Adoptions in the Bovine World

Hello readers! I hope your Saint Patrick’s Day treated you well! Mine was spent back in the office after a week at the ranch for my annual spring break calving vacation. The cows obliged by keeping me very busy, and about two-thirds of them have calved already!
We’ve had two sets of twins so far. At our outfit, twins are always named. You can check out some of the names from past years here and here.
The first set was born to a 3-year-old cow we call Nancy, because her mother was called Fancy. Of course, the calves – both heifers – needed names in this vein, so they are Chancy and Francie.

The second set was born to a 4-year-old cow, number 0212. These calves, also heifers, were sired by a bull we call Duke, so I christened them with the duchess names of Kate and Fergie.
Two other cows had calves that were born dead, so we set about the task of assisting with some bovine adoptions…probably more commonly known as grafting. It can be done a variety of ways, but here’s how we do it. The more aggressive twin is selected to be the adopted calf and penned away from their dam for a couple hours to get a little hungry. Meanwhile, the pelt of the dead calf is skinned and will be put on the adopted calf like a coat. The most critical part of this process is for the rear end of the calf to be covered with the pelt. We help the calf nurse their new mom in the chute to keep us all safe. Then the cow and calf are put in a small pen together and the magic (hopefully) happens!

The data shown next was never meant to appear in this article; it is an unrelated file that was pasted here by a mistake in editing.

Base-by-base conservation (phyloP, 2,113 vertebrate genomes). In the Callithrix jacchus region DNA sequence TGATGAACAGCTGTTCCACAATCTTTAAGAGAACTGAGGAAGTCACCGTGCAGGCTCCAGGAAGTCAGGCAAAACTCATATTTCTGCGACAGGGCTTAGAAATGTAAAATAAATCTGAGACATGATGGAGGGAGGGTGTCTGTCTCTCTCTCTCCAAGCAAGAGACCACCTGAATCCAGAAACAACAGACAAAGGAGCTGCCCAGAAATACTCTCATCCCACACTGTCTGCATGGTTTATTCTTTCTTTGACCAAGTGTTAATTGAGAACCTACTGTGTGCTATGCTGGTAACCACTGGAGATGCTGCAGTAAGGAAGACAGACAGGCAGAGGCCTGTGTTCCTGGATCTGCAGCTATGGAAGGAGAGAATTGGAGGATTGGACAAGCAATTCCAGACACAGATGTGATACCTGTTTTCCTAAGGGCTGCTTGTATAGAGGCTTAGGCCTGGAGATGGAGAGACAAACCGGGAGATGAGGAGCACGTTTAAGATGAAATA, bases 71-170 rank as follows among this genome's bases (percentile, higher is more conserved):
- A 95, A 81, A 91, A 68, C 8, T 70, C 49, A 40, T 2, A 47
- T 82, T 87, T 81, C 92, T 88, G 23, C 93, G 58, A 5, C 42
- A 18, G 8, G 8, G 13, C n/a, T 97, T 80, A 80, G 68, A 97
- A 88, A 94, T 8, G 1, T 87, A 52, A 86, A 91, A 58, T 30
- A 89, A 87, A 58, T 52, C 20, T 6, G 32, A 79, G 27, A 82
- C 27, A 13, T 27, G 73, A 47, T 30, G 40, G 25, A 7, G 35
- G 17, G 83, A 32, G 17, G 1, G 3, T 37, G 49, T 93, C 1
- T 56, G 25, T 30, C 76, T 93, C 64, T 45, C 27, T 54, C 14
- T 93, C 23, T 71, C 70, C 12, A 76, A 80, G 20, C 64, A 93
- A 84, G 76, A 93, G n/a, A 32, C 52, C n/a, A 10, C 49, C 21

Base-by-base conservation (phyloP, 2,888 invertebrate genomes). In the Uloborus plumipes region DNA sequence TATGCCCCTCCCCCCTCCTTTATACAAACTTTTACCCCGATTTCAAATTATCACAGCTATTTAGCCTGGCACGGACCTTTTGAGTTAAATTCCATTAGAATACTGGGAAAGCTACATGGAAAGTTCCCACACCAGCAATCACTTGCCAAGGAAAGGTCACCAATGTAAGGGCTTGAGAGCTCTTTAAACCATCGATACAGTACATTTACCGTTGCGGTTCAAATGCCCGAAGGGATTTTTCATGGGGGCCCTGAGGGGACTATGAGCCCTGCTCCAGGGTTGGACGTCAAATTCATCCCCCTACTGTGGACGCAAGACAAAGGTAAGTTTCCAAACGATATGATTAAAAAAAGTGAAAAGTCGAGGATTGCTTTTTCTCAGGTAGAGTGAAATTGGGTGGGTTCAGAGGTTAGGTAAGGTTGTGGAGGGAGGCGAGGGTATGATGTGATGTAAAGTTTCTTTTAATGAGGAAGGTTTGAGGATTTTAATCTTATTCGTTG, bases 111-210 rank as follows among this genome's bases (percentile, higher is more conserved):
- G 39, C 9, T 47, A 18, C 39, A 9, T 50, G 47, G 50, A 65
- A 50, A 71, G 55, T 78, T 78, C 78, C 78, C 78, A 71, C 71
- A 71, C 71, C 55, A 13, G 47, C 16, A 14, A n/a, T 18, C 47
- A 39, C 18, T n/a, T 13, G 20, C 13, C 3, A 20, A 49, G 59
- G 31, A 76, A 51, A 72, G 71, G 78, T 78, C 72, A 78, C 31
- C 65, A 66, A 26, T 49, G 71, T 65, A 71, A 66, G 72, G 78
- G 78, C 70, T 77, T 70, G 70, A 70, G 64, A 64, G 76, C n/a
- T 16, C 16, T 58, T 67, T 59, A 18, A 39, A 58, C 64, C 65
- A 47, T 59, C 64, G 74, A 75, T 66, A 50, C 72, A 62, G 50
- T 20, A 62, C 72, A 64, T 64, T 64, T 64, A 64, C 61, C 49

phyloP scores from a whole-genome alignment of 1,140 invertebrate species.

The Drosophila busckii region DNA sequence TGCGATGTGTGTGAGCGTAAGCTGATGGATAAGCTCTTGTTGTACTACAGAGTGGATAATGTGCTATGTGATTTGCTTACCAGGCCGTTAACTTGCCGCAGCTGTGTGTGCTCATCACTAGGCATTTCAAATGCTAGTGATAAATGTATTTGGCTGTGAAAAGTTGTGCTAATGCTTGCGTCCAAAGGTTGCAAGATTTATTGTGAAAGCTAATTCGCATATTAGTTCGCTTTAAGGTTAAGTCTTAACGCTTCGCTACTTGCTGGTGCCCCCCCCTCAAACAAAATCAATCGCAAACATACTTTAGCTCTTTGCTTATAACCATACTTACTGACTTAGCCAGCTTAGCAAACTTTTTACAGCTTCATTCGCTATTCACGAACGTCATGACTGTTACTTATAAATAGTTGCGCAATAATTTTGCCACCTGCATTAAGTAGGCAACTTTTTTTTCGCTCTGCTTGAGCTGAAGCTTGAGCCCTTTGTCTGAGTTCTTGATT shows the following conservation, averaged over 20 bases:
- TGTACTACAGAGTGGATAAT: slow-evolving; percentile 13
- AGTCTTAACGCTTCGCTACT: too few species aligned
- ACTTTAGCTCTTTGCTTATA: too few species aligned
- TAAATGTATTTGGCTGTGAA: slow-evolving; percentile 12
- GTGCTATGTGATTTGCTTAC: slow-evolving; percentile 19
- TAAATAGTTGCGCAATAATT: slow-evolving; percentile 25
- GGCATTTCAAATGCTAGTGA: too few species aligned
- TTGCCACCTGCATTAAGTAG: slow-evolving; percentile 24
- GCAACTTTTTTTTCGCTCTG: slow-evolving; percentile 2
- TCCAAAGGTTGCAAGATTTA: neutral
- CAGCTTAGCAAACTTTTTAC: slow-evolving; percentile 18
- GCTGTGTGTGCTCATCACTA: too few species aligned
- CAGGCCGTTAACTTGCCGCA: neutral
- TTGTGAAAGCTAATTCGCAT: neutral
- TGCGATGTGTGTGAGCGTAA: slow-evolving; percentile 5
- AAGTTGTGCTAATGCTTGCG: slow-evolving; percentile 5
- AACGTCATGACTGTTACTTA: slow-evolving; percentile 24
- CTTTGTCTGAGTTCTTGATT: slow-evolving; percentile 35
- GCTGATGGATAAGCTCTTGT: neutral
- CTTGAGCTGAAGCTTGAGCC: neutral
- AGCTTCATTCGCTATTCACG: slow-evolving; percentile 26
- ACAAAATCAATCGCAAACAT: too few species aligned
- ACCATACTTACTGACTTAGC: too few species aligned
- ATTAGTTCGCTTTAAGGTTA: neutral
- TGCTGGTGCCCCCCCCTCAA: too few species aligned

Ideally, while the calf is nursing the new mom, she turns her head to smell the pelt and is convinced that this is her calf. Usually the pelt can be removed in a day or less. Using the dead calf’s pelt may seem like a strange practice, but I think it’s kind of similar to organ donation in a way.
I’m pleased to report that both grafts were successful! Here is Fergie with her new mom, number 1105.
And here is Chancy with her new mom, number 02.
I hope you’ve enjoyed this glimpse into the bovine adoption process on our ranch. In the coming weeks, I’m going to start a new series that will follow two different heifer calves throughout the year!
Yours in travel,

The Asphalt Cowgirl

“Now our windshield’s a painting that hangs in our room, It changes each mile like the radio tune” —Rodeo Moon, Chris Ledoux

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